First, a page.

a view from the asphalt

weddingLast Saturday I officiated at my second wedding, and it was beautiful. Well, except for the fact that the wedding was at 6pm, and the priest showed up at exactly 6pm. And the rest of the story is…

I was trying to make good time as I drove from Chicago to Cinncinati, but an Ordination I attended earlier in the day went a little longer than planned. The GPS said I would arrive at 5:30, not exactly an hour early as I had hoped for, but still respectable.

During my morning prayer time earlier that day I had been reading one of my favorite authors, Ruth Burrows. She was talking about how we need “constant watchfulness for the call of God,” and how “we miss countless opportunities when he is there offering himself because we don’t notice him, we are not really looking for him.”

I was pushing the speed limit – 70mph – the whole way. So was everybody else. It was a beautiful sunny day, and many people were out joyriding in sports cars and motorcycles. Indiana is one of the states where you don’t have to wear a helmet when driving a motorcycle, and there were many helmetless bikers out.

My GPS had said there would be no traffic the whole way, so I was surprised when people started hitting their brake lights. Then things grew to a standstill.

As I sat there watching the clock, I was starting to grow impatient. Of all times! Wish I had a helicopter!

Finally traffic started moving slowly. We all inched ahead until some stopped cars came into view.

Then the Red Sea parted.

The car in front of me pulled into the fast lane and there, sitting in the middle of the road with his back to me, was a man.

Now this was I-465, the beltway around Indianapolis, a three lane highway. You don’t sit in the middle of I-465.

I stopped my car and put on my hazard lights.

As a seminarian, one of the things you’d hear about were stories of priests coming across accidents and being able to offer the anointing of the sick or absolution to a dying soul. (one of the most amazing stories is here)

So as a young priest I would often think about the day it might happen to me.

But not today. Not when I was in such a hurry – and for a wedding of all things. You don’t arrive late to weddings when you’re the priest.

I honestly think I might have kept driving if it hadn’t been for my reading that bit about always being ready for the “call of God.”

And so I got out of the car. Several other people had already gotten out out too. The police hadn’t arrived yet. Then I noticed the blood. There was a pool of it behind the man. A woman was kneeling in front of him holding a torn t-shirt against a wound.

I try to wear my clerics as much as possible, and so one of the people who had stopped asked if I was a Catholic priest. “Yes,” I said. “Oh man, good thing. I was going to try to pray with them but you’re way better,” he said.

The woman was in tears, not hysterical but almost. She kept repeating, “You can’t die, I’m so sorry, you can’t die.”

While the man had lost a lot of blood and definitely had some broken bones, he could talk and move a good bit. One of the bystanders had some medical experience and we both told the woman, “He’s going to be ok.”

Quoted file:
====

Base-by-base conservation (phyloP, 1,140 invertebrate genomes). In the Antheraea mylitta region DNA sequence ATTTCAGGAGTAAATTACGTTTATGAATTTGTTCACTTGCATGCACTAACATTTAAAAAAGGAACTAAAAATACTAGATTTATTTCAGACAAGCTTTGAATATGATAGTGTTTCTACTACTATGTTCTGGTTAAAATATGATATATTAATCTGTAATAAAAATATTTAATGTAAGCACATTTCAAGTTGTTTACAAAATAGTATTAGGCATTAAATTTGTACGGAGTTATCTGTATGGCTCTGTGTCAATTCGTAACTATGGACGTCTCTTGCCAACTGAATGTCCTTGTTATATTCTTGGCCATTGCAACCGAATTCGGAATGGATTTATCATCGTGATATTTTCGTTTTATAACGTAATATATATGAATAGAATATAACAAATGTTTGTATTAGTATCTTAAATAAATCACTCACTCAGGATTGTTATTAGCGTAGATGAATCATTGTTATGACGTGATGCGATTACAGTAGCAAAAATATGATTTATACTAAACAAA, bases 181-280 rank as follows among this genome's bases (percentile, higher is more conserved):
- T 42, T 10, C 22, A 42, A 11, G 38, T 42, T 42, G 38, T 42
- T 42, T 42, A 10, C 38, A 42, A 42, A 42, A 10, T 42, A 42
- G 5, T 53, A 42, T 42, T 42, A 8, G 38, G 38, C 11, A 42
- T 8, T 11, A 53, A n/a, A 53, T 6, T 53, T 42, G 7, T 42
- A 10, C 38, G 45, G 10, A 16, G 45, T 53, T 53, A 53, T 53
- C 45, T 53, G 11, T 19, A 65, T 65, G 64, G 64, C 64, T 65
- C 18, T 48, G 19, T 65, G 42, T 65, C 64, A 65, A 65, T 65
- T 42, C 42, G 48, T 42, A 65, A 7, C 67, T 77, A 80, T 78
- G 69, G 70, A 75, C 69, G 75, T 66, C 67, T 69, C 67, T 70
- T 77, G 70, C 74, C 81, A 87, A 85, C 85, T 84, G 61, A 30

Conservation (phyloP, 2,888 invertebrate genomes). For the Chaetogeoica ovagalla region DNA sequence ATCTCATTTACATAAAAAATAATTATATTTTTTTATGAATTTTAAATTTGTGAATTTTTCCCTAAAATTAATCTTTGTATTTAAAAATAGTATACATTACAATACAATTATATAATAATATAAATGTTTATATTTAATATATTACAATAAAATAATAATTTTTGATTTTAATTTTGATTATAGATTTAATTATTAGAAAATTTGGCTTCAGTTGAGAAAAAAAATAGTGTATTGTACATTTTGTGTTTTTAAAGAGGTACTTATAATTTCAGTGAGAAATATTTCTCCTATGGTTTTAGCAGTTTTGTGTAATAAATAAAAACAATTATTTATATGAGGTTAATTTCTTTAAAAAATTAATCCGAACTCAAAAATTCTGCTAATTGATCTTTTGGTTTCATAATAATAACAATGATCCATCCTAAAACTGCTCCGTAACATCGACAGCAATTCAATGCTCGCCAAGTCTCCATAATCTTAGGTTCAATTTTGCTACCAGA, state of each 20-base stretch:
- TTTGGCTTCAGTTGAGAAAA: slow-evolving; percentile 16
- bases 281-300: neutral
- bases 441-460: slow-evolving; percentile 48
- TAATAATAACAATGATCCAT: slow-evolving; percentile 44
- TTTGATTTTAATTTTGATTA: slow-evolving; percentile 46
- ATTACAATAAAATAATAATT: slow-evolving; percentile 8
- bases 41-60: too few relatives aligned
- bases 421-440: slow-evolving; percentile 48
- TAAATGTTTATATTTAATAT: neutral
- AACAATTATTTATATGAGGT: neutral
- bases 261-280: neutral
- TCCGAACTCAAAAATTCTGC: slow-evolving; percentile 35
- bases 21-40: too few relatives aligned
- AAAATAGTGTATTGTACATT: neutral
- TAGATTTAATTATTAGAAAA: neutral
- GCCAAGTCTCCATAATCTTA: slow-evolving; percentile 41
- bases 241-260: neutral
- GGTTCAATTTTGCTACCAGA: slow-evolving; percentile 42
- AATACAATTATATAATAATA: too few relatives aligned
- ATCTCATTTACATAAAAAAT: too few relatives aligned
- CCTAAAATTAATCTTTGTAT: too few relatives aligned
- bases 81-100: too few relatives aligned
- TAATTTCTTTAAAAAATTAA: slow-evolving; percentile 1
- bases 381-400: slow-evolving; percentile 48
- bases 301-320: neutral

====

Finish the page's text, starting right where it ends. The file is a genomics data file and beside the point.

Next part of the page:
“Are you sure?” she asked. We reassured her, but she kept crying and kept repeating, “I’m so sorry, I’m so sorry, you can’t die.”

As I knelt there on the pavement, holding both of them by the shoulders, I learned they were Christians, a married couple, and asked them if they would like to pray. “Yes, I really want to pray now,” the woman said. We prayed the Our Father together and I offered a little spontaneous prayer. That seemed to give them both a little more peace.

Soon a police officer arrived and then the paramedics. Before they whisked the man and his wife into the ambulance, I gave them a blessing and reassured them both that they would be ok.

As I headed back to my car, an older man came up to me, obviously wanting to talk.

“Did you see what happened?” he asked.

“No, I didn’t see the accident,” I said.

“They just lost control, right in front of me,” he explained. “I had just come from rehab with my son, who was in a motorcycle accident 13 years ago. He wasn’t supposed to ever walk again, but is doing perfectly fine now. When I pulled onto the highway, there was this couple right in front of me, with no helmets on, and I thought of my son. So I kept my distance and was able to stop when they lost control.”

I was speechless.

“It was a miracle,” he said, “just like my son’s recovery.”

I agree. It was a miracle. And somehow God put me there, in just the right place, to give a little support and encouragement.

And the wedding? They were just happy to have a priest, and everything went beautifully.

In the heat of the moment it’s so hard to hear God’s call and trust that everything will be ok if we follow it.

Thankfully last Saturday, he placed his call smack dab in the middle lane, and all was well!

About Fr Kevin McKenzie LC

Fr Kevin McKenzie LC comes from Saint Louis, Missouri from a family of nine. He spent the last five years studying Philosophy and Theology in Rome. Ordained a priest in December, he now helps as chaplain at a small Catholic school in Cincinnati, and on the weekends directs retreats for boys in southeastern Indiana.
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